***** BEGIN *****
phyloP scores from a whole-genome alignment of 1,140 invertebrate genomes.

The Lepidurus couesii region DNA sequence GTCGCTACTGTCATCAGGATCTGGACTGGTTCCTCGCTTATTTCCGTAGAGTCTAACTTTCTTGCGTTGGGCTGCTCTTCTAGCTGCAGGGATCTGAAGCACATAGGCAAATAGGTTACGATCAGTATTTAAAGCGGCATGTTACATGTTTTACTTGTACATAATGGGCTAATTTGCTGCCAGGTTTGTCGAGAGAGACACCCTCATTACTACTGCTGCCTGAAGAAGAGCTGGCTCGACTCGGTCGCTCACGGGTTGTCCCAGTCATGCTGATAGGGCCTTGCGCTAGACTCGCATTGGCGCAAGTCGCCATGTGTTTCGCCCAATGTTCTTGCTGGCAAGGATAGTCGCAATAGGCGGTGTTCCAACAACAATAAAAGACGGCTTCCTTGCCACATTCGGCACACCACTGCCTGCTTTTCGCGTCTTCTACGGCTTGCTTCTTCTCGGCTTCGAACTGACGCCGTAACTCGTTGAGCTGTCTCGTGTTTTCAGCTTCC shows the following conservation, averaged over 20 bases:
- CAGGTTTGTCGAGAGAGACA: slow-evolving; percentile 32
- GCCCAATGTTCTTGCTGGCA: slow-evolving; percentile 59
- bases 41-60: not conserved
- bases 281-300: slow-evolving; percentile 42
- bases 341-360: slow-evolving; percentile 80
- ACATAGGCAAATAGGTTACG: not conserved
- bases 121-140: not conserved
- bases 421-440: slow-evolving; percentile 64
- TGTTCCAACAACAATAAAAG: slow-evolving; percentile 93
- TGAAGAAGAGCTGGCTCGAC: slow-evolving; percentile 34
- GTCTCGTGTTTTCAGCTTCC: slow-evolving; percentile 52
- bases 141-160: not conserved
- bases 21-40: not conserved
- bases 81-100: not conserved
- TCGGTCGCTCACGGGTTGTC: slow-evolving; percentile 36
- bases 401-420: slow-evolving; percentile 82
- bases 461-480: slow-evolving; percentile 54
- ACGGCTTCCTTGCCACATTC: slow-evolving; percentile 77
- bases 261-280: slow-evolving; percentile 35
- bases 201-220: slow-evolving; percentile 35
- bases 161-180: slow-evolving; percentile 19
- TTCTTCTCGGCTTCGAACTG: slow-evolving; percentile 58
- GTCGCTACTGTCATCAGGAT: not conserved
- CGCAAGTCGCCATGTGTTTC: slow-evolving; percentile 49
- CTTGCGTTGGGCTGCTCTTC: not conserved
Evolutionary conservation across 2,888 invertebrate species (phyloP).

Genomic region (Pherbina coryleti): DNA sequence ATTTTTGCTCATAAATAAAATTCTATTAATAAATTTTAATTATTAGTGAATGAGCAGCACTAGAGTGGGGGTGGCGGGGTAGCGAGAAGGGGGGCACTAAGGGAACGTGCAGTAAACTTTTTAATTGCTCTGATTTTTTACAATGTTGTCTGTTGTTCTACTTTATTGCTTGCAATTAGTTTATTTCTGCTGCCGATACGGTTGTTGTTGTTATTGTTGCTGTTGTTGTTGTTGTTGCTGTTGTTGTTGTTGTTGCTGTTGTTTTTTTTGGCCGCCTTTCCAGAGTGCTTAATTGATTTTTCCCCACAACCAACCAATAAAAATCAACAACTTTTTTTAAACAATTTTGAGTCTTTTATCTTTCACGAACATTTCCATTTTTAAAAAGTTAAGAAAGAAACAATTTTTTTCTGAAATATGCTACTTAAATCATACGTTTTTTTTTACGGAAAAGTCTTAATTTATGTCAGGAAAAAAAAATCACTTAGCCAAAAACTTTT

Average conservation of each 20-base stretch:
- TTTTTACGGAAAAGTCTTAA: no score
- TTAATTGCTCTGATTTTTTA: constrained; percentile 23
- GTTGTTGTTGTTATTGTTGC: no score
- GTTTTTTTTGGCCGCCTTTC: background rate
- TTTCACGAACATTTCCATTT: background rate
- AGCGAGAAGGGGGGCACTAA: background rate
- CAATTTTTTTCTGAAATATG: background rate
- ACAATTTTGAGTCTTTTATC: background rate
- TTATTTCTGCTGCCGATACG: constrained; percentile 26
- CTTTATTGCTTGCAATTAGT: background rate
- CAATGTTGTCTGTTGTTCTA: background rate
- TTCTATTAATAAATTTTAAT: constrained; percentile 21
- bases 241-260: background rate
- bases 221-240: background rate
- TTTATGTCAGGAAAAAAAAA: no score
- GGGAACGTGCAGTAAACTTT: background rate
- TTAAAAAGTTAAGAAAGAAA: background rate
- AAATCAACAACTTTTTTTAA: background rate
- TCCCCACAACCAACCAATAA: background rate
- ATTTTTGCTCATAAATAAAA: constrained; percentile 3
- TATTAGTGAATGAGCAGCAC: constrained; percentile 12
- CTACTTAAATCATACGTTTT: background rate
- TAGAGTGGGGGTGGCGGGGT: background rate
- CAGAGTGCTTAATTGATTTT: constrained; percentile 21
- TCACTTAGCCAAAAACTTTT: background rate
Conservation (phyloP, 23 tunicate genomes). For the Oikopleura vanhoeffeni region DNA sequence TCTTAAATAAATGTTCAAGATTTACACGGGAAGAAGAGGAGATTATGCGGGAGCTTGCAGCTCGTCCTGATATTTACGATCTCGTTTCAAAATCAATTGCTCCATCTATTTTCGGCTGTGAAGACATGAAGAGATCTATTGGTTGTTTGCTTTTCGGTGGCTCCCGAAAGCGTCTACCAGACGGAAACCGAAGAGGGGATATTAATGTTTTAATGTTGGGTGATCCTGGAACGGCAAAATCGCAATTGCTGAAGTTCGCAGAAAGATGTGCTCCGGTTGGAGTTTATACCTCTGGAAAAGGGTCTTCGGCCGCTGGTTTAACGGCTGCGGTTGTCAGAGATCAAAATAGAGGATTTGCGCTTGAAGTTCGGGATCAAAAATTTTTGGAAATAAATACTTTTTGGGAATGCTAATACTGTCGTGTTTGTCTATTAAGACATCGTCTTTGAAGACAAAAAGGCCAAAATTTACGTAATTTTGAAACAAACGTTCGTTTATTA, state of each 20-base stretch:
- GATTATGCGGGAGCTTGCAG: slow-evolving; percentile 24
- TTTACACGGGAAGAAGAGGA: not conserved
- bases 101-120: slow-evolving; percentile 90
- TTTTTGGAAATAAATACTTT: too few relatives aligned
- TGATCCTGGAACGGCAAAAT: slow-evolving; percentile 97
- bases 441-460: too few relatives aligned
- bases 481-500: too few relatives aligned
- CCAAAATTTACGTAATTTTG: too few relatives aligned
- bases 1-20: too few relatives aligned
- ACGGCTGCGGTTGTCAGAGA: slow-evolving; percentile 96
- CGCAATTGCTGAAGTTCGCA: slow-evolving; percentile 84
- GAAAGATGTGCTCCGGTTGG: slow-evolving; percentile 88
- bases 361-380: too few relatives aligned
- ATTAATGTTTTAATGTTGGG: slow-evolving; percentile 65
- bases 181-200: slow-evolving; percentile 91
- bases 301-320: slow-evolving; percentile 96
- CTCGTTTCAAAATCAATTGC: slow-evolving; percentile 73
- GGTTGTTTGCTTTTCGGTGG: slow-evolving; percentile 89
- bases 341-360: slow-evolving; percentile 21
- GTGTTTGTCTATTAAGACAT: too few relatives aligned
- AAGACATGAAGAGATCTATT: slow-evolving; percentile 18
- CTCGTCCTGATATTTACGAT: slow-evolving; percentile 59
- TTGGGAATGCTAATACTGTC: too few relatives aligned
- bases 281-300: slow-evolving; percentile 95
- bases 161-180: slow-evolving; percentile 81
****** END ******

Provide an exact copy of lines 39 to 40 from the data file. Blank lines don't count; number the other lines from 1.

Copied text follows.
- TTATTTCTGCTGCCGATACG: constrained; percentile 26
- CTTTATTGCTTGCAATTAGT: background rate